The group formed in the Riigikogu in support of regional development in Tartu has expressed its support to the establishment of a pharmaceutical factory in the southern Estonian city by the company Icosagen, the regional Tartu Postimees reports.
The Riigikogu group's statement says that after having acquainted itself with the assessments, prognoses and risk analysis of the project, the group proposed that the government and all members of the Riigikogu to provide comprehensive assistance to the implementation of this project as a matter of priority. The statement is signed by MPs Aadu Must, Jaak Valge, Hele Everaus, Ants Laaneots, Mihhail Lotman and Marika Tuus-Laul.
"We've been discussing in the Tartu city council that Tartu needs entrepreneurship; however, it should be of a higher technological level than a cellulose plant," MP and member of the Tartu city council Aadu Must (Center) said.
"We know that the [factory] would bring a number of high-paying jobs that would provide employment to talents in their home state and home town," Must said, adding that Estonia has top scientists with the capability to develop a coronavirus vaccine, if needed.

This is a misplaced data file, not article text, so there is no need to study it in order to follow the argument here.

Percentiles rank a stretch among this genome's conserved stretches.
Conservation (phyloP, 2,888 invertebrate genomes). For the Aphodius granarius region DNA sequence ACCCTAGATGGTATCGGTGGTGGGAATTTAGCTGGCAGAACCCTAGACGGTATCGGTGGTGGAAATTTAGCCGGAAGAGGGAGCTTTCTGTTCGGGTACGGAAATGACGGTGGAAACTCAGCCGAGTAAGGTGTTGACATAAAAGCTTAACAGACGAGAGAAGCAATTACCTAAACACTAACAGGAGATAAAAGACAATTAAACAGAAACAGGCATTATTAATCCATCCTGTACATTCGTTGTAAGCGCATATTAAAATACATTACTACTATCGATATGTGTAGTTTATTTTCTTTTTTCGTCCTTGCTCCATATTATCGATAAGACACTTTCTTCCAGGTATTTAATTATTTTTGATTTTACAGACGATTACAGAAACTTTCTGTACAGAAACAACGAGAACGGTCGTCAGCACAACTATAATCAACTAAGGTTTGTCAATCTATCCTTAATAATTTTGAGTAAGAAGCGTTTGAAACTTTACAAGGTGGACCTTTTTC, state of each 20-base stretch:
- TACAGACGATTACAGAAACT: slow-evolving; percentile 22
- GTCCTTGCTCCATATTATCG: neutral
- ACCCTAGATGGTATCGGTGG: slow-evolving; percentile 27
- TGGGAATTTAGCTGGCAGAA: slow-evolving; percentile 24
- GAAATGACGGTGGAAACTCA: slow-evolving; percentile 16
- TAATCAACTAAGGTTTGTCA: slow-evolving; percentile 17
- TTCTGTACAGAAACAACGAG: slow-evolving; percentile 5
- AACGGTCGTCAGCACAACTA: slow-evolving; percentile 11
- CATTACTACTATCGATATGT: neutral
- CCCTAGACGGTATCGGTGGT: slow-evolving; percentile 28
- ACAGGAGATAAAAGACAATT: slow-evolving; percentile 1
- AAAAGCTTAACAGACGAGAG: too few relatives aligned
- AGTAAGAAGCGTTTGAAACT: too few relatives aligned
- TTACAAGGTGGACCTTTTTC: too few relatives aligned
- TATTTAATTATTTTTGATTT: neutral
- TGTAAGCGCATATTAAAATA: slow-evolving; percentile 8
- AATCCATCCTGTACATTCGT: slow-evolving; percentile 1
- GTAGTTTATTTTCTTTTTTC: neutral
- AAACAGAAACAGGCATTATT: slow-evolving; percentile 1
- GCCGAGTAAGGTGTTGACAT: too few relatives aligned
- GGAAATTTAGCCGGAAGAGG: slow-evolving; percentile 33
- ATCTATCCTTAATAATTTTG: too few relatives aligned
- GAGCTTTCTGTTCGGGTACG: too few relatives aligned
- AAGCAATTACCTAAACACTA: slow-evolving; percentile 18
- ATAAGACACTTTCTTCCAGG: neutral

The parliamentary group's statement says that the project is geared at realizing Estonian researchers' creative potential, reducing both the state's dependence on possible external factors and the population's health risks, and increasing health security.
According to the statement, the project is in line with the past few decades' strategic objectives for the development of Tartu and would significantly strengthen the city's position as an internationally recognized city of education and research, which would have a major positive impact on increasing the international renown of Estonian research and bringing the quality of instruction and research in the University of Tarty to a new level.
The group of MPs said that the project would contribute towards meeting important goals in Estonian research and development as it would see 85 new jobs created for top specialists and new high-tech know-how introduced to Estonian universities' study programs. The factory is expected to bring growth in Estonia's export revenue and, according to expert assessments, is estimated to reach profitability on its fifth year of operation.
The project does not entail any detrimental environmental impact to the city of Tartu or its surrounding areas, the statement reads.
Editor: Kristjan Kallaste